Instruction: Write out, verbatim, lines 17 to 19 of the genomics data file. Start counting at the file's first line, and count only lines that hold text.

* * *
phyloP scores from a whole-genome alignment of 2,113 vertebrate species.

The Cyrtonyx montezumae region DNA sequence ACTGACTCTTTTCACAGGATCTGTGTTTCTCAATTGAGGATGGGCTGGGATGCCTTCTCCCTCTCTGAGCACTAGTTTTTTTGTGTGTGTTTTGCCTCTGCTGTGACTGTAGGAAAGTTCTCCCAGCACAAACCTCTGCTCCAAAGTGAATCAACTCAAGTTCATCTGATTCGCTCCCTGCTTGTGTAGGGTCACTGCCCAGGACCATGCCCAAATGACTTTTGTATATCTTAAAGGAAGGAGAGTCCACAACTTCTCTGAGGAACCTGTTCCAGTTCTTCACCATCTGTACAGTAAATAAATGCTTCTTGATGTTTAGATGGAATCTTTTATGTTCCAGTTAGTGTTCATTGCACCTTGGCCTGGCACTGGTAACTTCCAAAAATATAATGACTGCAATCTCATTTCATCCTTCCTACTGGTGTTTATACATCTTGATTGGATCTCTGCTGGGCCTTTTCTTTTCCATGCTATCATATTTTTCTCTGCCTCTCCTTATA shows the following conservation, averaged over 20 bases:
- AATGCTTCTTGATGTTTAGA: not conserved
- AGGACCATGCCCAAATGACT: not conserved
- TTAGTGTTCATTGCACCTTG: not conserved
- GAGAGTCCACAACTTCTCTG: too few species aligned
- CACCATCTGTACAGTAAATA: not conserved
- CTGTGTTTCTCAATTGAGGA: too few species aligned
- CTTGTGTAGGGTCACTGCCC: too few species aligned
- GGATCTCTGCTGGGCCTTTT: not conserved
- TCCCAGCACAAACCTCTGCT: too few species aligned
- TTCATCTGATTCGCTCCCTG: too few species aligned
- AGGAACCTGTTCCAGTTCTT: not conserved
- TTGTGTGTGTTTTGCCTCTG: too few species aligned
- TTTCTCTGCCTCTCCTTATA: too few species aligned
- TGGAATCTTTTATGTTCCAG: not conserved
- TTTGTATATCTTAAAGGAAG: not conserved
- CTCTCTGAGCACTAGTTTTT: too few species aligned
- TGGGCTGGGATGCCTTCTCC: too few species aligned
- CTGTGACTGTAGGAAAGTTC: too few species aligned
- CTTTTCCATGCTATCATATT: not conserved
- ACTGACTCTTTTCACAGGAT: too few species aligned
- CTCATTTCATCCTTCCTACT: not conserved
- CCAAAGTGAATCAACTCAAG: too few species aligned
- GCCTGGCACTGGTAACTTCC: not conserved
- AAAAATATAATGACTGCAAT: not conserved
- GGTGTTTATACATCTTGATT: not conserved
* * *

- TTTGTATATCTTAAAGGAAG: not conserved
- CTCTCTGAGCACTAGTTTTT: too few species aligned
- TGGGCTGGGATGCCTTCTCC: too few species aligned